Format

Send to

Choose Destination
See comment in PubMed Commons below
Methods. 2007 Mar;41(3):320-32.

Single-molecule and population probing of chromatin structure using DNA methyltransferases.

Author information

1
Department of Biochemistry and Biophysics, Texas A&M University, 2128 TAMU, College Station, TX 77843-2128, USA.

Abstract

Probing chromatin structure with DNA methyltransferases offers advantages over more commonly used nuclease-based and chromatin immunoprecipitation methods for detection of nucleosomes and non-histone protein-DNA interactions. Here, we describe two related methods in which the readout of MTase accessibility is obtained by assaying 5-methylcytosine in DNA through the PCR-based technique of bisulfite genomic sequencing. The methyltransferase accessibility protocol (MAP) determines the relative frequency at which the enzyme accesses each of its target sites over an entire population of PCR amplified product. While MAP yields much quantitative information about relative accessibility of a region of chromatin, a complementary single-molecule view of methyltransferase accessibility, termed MAP for individual templates (MAP-IT), is provided by analysis of cloned PCR products. Absolute rather than relative methylation frequencies in a region are obtained by summing the methylation status at each site over a cohort of clones. Moreover, as the integrity of individual molecules is maintained in MAP-IT, unique information about the distribution of multiple footprints along continuous regions is gleaned. In principle, the population MAP and single-molecule MAP-IT strategies can be used to analyze chromatin structure in a variety of model systems. Here, we describe the application of MAP in living Saccharomyces cerevisiae cells and MAP-IT in the analysis of a mammalian tumor suppressor gene in nuclei. This application of MAP-IT provides the first means to simultaneously determine CpG methylation of mammalian genes and their overlying chromatin structure in the same single DNA molecule.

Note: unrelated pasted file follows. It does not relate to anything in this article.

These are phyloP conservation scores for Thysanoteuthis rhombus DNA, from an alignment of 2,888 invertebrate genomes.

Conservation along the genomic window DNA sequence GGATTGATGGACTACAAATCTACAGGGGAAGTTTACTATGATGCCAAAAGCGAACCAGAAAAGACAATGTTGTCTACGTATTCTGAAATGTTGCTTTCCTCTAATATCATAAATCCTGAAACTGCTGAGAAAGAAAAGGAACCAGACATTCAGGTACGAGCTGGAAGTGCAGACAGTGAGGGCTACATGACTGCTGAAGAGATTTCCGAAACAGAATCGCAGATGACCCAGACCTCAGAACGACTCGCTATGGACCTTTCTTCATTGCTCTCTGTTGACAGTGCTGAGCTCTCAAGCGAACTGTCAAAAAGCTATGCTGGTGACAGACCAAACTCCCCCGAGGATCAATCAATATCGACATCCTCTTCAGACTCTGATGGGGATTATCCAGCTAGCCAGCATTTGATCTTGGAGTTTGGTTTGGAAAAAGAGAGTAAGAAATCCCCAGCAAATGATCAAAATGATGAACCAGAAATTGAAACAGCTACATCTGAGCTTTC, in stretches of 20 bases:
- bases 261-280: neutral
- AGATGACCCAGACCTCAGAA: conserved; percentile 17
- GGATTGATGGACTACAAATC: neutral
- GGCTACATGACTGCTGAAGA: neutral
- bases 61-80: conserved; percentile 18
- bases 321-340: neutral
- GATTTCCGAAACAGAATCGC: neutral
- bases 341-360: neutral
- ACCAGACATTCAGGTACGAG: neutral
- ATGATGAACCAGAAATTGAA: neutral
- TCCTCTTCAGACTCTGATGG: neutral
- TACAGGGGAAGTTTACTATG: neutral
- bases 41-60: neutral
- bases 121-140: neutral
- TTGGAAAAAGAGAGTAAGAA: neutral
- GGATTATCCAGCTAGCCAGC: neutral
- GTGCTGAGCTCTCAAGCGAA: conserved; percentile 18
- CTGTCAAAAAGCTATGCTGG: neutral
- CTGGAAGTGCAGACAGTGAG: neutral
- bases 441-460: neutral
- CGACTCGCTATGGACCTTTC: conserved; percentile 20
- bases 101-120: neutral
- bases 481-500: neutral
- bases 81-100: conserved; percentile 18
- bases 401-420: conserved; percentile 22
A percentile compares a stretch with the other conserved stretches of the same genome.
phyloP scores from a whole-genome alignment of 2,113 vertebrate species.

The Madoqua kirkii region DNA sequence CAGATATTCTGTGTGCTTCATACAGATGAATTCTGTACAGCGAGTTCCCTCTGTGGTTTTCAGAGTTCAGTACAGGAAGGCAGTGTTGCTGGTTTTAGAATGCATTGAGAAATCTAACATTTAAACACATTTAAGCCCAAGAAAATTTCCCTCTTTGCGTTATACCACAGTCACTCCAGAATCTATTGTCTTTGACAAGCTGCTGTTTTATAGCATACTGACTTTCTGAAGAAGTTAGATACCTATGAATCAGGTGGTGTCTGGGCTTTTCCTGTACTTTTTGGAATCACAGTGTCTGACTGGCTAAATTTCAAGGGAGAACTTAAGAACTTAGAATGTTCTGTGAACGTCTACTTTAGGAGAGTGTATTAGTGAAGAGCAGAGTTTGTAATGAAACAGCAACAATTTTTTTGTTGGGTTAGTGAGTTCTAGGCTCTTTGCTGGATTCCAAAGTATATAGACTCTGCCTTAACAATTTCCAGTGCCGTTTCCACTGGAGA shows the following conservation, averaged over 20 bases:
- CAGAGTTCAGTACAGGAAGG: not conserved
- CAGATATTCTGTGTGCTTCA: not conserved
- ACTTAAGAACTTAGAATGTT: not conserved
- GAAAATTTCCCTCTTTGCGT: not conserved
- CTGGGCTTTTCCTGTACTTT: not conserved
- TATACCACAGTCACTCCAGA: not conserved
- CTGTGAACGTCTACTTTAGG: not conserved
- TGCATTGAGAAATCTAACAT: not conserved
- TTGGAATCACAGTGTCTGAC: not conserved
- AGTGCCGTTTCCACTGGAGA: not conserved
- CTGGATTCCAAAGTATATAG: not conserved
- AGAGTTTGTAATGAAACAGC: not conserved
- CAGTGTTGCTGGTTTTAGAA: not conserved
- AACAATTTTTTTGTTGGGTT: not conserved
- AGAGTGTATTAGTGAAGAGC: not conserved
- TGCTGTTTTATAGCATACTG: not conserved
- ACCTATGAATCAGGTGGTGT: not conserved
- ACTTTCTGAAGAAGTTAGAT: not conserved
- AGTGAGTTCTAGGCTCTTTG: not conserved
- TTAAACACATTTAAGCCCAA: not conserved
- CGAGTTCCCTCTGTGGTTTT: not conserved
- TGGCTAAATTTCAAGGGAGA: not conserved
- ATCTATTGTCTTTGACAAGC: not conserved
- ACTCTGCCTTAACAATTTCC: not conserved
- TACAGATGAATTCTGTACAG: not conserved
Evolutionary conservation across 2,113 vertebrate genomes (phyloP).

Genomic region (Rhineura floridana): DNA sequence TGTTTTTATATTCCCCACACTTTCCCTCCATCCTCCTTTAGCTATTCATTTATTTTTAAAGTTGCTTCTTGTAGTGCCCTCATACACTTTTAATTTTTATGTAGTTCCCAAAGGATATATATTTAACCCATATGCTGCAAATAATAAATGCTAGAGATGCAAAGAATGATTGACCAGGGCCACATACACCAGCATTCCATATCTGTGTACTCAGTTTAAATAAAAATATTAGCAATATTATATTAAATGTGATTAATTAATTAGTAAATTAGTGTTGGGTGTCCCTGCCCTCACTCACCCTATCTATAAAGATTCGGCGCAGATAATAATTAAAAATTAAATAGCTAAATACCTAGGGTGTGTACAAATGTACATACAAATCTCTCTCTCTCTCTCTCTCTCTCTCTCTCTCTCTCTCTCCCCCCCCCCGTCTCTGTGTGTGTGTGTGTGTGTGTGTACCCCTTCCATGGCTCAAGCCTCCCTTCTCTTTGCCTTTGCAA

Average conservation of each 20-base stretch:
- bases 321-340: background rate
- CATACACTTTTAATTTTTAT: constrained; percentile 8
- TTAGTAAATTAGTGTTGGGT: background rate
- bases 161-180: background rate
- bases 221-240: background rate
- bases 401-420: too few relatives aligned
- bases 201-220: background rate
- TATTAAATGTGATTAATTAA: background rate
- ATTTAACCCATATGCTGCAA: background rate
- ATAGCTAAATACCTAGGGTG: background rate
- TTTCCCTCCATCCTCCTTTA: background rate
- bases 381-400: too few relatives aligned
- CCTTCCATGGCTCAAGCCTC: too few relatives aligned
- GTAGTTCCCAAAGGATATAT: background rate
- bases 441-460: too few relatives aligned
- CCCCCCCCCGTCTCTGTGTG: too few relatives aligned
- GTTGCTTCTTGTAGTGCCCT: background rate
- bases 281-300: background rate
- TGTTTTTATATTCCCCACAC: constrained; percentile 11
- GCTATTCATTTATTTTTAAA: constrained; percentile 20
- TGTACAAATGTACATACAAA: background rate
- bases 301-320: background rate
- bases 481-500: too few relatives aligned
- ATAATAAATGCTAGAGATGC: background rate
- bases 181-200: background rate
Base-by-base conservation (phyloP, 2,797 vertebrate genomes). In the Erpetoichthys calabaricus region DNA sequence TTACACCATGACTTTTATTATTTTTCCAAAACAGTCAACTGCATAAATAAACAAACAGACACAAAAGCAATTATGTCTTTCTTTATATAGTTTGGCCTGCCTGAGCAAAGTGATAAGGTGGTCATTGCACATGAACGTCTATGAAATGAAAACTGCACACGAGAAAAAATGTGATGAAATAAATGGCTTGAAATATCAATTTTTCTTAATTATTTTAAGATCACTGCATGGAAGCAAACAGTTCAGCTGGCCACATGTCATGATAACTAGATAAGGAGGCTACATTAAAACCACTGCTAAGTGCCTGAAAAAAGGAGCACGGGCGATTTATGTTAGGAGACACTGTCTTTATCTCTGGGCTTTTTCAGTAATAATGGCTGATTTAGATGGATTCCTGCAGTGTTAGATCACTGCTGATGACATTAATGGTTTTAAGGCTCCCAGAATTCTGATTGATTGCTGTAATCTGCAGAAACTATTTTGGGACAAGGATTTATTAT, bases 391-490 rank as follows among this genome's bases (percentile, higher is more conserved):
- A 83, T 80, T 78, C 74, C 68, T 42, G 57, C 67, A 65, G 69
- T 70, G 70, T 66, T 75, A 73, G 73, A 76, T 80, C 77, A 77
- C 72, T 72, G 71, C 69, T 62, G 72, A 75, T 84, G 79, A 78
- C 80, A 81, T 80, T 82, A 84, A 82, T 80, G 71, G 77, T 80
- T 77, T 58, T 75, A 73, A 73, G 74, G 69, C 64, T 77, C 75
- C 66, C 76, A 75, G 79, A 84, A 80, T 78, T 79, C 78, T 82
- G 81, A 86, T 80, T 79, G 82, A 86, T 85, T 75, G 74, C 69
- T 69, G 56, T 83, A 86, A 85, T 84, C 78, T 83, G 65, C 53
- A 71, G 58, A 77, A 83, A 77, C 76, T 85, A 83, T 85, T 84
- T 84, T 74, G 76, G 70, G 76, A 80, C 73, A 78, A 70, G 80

PMID:
17309843
PMCID:
PMC2923433
DOI:
10.1016/j.ymeth.2006.08.008
[Indexed for MEDLINE]
Free PMC Article
PubMed Commons home

PubMed Commons

0 comments
How to join PubMed Commons

    Supplemental Content

    Full text links

    Icon for Elsevier Science Icon for PubMed Central
    Loading ...
    Support Center